Understanding what you truly desire from a relationship may feel daunting, especially if you have told yourself that you aren’t allowed to be picky because you don’t have time to be.
Let’s say it’s incredibly important to you to find someone who has the same spiritual beliefs as you or who is intellectual; but let’s also say that you want to get married and have children. You may have found yourself in a predicament because you have yet to find someone with those spiritual and intellectual connections, but you have found someone who wants marriage and a baby. What do you do?
Typically, I find that by settling for those authentic desires in a partnership, will most likely lead you down a path of resentment and isolation. Just because it may be easier to find someone who is also on a mission to fulfill an important checklist in a timely matter, (than it is to find someone who truly gets you), doesn’t necessarily mean you should move forward with them.
You have to be honest with yourself about the things that you truly value in a partner and the things you really want or need from a partnership. If you want marriage and children, but it makes you stressed thinking about the timeline, please take a deep breath! This can all still be in the cards for you even if you miss a desired timeline, it just may look a little different than what you had envisioned. Just try to restructure your priorities of finding a genuine connection first and once you have cultivated a genuine relationship, discussing moving forward with “the next steps” will be something that both of you are open and excited to explore together, (even if they are difficult, easy, planned or unplanned. This is way more genuine *and possibly way more fulfilling* than just finding a person to settle down and check off a few important boxes with).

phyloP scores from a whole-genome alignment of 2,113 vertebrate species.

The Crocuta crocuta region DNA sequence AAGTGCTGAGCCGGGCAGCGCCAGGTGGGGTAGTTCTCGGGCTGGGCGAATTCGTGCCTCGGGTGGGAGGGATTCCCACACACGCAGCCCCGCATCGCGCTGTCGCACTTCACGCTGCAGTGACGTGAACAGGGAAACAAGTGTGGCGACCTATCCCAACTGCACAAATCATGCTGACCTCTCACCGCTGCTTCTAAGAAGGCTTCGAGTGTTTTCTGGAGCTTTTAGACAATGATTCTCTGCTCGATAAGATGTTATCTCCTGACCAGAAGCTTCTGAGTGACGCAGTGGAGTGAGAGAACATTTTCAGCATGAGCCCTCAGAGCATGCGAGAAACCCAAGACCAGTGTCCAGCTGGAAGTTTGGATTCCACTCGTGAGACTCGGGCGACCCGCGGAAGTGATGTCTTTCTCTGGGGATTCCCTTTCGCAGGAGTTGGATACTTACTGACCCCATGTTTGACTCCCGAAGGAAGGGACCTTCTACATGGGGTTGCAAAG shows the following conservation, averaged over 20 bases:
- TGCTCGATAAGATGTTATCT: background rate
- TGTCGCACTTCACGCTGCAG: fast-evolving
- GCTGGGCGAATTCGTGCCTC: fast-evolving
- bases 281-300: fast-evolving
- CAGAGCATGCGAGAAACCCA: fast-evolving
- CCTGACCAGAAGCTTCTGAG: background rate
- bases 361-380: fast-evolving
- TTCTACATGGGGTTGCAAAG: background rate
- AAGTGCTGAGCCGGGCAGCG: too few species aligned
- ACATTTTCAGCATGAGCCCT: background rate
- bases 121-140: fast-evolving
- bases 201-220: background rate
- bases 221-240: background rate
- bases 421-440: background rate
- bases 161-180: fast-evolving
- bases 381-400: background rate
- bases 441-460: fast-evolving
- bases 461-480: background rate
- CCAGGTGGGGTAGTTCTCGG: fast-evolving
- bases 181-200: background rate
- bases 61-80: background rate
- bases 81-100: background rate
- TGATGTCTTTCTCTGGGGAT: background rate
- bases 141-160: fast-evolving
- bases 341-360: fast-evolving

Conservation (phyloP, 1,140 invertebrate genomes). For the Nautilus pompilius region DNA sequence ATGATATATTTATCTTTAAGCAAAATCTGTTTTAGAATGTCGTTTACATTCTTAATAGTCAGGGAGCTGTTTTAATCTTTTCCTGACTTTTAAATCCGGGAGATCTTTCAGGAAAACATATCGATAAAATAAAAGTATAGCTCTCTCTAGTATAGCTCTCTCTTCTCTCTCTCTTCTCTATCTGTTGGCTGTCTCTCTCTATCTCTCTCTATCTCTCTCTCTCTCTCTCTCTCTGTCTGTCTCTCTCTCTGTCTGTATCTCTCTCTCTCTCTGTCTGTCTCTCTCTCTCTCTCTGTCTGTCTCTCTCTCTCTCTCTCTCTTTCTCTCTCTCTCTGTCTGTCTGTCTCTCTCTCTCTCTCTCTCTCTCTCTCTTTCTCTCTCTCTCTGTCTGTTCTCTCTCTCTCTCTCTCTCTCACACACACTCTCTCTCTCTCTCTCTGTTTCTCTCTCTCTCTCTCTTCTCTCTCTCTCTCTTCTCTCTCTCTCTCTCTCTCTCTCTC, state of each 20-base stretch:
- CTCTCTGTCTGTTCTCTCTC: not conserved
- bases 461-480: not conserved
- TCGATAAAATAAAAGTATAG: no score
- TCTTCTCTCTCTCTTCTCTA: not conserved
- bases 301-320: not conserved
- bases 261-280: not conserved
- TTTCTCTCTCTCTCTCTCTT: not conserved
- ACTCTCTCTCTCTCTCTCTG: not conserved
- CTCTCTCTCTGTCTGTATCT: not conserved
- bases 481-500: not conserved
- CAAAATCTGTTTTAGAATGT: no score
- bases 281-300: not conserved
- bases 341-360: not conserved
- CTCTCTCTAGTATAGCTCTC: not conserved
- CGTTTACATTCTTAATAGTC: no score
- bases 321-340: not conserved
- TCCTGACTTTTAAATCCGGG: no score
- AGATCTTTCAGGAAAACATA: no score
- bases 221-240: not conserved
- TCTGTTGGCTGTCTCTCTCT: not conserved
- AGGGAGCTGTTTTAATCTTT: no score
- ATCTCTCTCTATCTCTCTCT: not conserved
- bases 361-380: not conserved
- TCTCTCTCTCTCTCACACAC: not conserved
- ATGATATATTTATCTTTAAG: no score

3. Ask questions that actually matter.